“Stacey Abrams certainly made her mark today,” she smiled, musing aloud over her coffee the morning she and her husband awoke to the news Georgia was turning Blue. He looked up from his iPad, having been immersed himself in the unfolding election drama. “It’s white voters in Atlanta who are shifting the State,” he said. She startled, and looked at him for a while, considering. She returned to her own read of the news.
This hypothetical exchange demonstrates something that seems particularly White and even potentially damning for all of us today, as endemic to higher education as it is: knee-jerk contradiction and refusal to consider larger stories than we hear on first impulse. Our immediate assessment may be one of racism, a prejudgment of some event within racialized terms. And it is that, because if you have White skin in the USA, you are interwoven with racialized presumptions. (See “Everyone’s a Little Bit Racist,” Avenue Q, for a light-hearted banter about this. To deny being a racist is to presume one could be a purist and not have racialized assumptions, a thing impossible in the USofA history and caste system). But I want to ask a different kind of question, while not contradicting that one.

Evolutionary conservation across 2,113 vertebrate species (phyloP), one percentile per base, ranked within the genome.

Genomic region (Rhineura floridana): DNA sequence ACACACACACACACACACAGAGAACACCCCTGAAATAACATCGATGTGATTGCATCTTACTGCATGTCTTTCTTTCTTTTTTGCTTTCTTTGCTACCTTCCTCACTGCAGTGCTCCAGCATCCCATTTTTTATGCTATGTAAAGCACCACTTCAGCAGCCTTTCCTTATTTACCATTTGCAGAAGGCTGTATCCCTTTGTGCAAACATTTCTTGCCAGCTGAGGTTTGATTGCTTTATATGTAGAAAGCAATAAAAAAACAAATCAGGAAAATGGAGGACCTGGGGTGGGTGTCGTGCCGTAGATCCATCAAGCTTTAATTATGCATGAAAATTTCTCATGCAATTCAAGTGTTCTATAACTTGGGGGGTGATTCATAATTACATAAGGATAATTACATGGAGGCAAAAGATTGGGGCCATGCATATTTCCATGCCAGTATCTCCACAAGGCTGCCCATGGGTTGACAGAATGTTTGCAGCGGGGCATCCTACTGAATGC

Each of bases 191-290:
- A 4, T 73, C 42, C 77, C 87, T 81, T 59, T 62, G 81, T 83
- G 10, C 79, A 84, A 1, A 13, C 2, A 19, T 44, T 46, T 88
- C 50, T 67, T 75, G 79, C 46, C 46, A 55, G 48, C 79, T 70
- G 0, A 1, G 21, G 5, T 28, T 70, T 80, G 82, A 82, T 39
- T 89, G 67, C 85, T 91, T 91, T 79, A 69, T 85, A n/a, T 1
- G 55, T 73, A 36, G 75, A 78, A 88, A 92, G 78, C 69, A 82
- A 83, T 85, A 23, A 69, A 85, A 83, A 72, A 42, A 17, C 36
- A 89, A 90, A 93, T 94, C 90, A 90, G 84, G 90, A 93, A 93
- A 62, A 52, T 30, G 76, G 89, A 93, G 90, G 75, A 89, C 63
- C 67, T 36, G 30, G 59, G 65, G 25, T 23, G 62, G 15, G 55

This exchange illustrates a habit of mind that is initially not collective...that doesn’t have a broad collective sense underneath it. Stay with me...this may take a little bit to get at, within text. This is a quiet, typical exchange between a husband and wife (who are both white), and yet a curious one too. The wife’s statement was true, no matter the color of voters. [This assessment should be deepened to include the sisters with whom Abrams made her mark in Georgia politics (Tamieka Atkins-ProGeorgia, Helen Butler-GCPA, Nse Ufot - New Georgia Project, and Deborah Scott - GA Stand Up). An illustration of collective-thinking, as Abrams has repeatedly offered in the social media and news media acclaim she has received]. The husband’s statement may have been accurate for the voters of that particular county, in metro Atlanta. It would take research to confirm. But why draw the distinction in the first place? Why the need to contradict a statement as bland as "made her mark"? Why the need to state it was White voters? Why not presuppose a collective in which Black and White voters together made the difference?